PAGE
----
Senate holds rare Monday session; more work ahead
By Phillip Rawls
Associated Press Writer
MONTGOMERY — The Alabama Senate held a rare Monday night meeting to kick off a make-or-break week that could determine whether a special session is necessary for major leftover work, including the state budgets.
The Senate's Democratic majority set the Monday night meeting time in hopes of breaking stalling tactics by the Senate minority, which has been slowing down action for weeks to protest Senate operating rules they consider unfair. The Democratic majority plans to keep the Senate meeting throughout the week to build pressure — much as they did last week.
A member of the Senate minority, Scott Beason, R-Gardendale, said he brought a blanket, pillow and towel to the Statehouse Monday night.
"I'm planning on living at the Statehouse if that's what it takes," he said.
Senate President Pro Tem Hinton Mitchem, D-Union Grove, said Monday the two sides have been talking and he is optimistic a compromise will be worked out before week's end that will salvage the legislative session.
Pressure is on
"The time element is putting pressure on everyone," he said.
After Monday, only seven meeting days remain in the legislative session. The House has passed the state education and General Fund budgets, but the Senate has not received either state budget from the House. Once the stalling ends, it will take at least three meeting days for the Senate to process the budgets.
The House has been holding off on considering a record $850 million bond issue for school construction projects while it waits to see what the Senate does with the education budget.
The House has passed more than 100 other bills, including a ban on transferring money between political action committees, but the bills have not yet been considered by the Senate. When time gets short in the Senate, low-profile bills affecting everything from crime to government regulations, often get tossed aside.
"If we can get both budgets, the school bond issue, and the PAC-to-PAC ban, we can save the session," Mitchem said in an interview.
If the state budgets aren't passed, the governor will have to call the lawmakers into special session to reconsider them before the state's new fiscal year begins Oct. 1.
Riley held out hope Monday during a public appearance in Monroeville. "I see no reason we can't come together and reach an agreement before there's a need for a special session," he said.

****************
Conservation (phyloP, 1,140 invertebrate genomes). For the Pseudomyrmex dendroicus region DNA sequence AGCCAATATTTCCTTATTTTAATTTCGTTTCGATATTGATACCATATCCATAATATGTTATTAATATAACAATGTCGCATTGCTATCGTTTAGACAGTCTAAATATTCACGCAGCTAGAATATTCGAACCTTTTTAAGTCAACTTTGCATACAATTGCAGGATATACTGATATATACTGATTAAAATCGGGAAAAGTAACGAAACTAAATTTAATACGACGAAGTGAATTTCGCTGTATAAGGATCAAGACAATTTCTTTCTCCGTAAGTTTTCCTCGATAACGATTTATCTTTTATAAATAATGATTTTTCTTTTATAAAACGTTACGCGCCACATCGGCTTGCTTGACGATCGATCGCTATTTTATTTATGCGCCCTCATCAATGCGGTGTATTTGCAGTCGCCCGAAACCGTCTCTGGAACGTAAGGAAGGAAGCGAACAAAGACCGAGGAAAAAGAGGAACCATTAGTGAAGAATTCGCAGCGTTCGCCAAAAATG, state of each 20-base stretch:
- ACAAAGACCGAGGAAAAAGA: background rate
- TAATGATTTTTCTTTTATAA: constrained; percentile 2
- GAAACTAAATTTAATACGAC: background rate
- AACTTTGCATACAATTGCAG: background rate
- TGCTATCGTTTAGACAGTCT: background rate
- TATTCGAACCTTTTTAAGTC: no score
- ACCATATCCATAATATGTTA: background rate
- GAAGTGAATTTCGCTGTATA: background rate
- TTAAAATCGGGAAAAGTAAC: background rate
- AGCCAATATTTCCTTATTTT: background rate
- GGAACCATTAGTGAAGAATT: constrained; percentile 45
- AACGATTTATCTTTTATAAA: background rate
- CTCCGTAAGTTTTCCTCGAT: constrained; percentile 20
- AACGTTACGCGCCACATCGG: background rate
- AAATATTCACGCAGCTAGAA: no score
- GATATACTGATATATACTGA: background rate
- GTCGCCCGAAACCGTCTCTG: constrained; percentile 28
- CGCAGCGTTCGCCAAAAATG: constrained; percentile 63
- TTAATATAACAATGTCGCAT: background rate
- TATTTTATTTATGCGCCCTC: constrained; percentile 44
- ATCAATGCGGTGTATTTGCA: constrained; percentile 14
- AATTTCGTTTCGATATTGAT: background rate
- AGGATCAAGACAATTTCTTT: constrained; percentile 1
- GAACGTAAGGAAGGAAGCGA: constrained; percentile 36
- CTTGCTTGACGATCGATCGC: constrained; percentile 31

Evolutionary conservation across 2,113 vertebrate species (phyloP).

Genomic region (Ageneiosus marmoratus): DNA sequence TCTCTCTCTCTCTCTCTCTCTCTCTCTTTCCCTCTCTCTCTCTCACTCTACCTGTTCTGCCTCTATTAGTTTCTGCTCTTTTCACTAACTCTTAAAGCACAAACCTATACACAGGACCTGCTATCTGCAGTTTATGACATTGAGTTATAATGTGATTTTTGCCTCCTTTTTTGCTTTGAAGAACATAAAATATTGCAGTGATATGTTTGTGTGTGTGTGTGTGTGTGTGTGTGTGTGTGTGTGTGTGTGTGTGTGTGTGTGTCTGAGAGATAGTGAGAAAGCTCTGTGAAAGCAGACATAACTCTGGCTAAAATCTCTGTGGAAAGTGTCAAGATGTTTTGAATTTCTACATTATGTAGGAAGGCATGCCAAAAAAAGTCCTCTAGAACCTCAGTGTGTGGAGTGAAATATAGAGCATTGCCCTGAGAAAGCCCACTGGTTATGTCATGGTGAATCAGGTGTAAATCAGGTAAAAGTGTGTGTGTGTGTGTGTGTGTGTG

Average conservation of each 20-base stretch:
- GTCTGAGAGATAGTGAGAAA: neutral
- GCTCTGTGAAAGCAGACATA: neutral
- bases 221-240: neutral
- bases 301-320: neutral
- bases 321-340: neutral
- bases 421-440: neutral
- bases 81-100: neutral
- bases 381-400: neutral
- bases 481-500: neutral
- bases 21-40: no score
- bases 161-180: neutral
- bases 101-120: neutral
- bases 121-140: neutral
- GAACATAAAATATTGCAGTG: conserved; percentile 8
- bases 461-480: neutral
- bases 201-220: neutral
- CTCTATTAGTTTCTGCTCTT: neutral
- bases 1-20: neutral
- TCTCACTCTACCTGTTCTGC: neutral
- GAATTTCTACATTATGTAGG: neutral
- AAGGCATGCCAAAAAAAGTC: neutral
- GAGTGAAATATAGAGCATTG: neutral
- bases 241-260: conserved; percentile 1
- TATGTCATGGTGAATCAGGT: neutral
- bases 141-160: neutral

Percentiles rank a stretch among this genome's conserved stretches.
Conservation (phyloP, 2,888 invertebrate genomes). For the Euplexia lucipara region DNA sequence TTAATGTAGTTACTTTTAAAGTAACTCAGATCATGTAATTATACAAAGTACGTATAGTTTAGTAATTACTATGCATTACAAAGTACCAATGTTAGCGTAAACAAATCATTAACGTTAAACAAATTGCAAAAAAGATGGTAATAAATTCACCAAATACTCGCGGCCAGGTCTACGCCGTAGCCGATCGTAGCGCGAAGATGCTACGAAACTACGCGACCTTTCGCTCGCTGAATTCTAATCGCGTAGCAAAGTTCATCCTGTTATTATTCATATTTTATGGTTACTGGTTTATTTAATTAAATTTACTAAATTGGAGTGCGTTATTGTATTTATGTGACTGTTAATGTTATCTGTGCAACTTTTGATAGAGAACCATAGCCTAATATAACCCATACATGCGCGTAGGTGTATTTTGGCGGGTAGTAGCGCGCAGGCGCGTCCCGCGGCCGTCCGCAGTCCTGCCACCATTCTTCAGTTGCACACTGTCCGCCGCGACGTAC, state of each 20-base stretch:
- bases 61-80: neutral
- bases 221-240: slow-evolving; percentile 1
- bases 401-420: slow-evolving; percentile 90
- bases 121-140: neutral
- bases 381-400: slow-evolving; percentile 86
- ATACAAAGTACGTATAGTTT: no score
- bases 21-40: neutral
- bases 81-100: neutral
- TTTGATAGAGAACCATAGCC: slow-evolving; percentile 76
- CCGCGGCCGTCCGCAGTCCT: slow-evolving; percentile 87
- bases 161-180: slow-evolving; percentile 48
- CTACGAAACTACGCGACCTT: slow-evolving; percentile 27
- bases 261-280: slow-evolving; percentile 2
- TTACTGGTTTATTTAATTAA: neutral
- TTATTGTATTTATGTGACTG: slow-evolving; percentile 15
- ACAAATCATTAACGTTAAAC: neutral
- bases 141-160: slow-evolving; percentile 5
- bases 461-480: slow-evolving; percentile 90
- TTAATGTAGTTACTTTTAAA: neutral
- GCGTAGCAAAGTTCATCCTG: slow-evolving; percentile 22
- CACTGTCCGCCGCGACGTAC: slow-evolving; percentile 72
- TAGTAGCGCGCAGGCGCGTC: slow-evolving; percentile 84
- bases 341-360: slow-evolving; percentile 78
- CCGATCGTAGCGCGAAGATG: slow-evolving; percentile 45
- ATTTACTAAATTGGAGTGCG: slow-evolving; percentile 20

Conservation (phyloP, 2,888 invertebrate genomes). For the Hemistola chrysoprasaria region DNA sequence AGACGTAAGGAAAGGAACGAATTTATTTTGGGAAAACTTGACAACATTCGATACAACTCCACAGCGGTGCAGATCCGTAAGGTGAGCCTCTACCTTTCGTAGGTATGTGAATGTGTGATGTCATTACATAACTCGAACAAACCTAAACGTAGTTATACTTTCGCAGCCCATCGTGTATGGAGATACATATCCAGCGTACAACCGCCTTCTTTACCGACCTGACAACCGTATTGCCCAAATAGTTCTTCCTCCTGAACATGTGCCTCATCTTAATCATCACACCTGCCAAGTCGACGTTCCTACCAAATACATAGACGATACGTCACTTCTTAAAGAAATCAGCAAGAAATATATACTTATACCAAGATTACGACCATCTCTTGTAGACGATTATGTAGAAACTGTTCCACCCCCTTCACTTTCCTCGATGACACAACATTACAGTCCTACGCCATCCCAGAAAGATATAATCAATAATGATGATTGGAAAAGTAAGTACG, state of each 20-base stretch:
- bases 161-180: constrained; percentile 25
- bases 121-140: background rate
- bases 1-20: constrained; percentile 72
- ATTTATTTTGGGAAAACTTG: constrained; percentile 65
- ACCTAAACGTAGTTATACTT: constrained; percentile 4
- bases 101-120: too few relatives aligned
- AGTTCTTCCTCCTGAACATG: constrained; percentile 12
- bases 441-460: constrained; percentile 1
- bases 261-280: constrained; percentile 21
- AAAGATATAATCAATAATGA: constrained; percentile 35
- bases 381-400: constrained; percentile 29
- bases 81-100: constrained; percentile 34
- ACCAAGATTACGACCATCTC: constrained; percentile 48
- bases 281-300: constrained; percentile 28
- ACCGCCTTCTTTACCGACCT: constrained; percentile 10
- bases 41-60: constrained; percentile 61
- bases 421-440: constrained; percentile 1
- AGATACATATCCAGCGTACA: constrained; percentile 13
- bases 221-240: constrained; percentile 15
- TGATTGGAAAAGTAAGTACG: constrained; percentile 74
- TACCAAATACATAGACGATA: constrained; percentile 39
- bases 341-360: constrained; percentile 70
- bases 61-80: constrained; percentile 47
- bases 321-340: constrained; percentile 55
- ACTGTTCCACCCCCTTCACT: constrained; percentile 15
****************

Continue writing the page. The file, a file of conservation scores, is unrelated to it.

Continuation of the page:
Representatives, meanwhile, are getting frustrated with the senators' inaction.
"We need them to do something because we've been working and working and working and right now what we've done has been in vain," Rep. Harry Shiver, R-Bay Minette, said.
The Senate's minority — 12 Republicans and five Democrats — is upset about operating rules written by the 18-member Democratic majority that make it easier for the majority to cut off filibusters by the minority over state budgets and legislative and congressional redistricting plans.
The minority is also complaining about key Senate committees being stacked with majority members, leaving the minority with little influence despite being only one member smaller than the majority.
But the session-long standoff in the Senate stems from more than the rules and committee assignments. In last year's legislative elections, some senators in the Democratic majority raised money to try to beat some Democrats who traditionally side with the Republicans, and some Republican legislative leaders helped their party raise money to try to defeat some members of the Democratic majority.
House Speaker Seth Hammett, D-Andalusia, said the Senate battle is more personal than ones that have occurred during organizational struggles of the past.
"The difference is that in the Senate things have reached a point where people simply don't like each other," he said in an interview Thursday.
Sen. Jim Preuitt, one of the Democrats who sides with Republicans, survived a Democratic primary challenge last year where his opponent received help from Democratic senators. Preuitt, D-Talladega, said last year's elections contributed to the Senate split.
"It's more deep-rooted than I've ever seen," said Preuitt.
Copyright 2005 Associated Press. All rights reserved. This material may not be published, broadcast, rewritten or redistributed.
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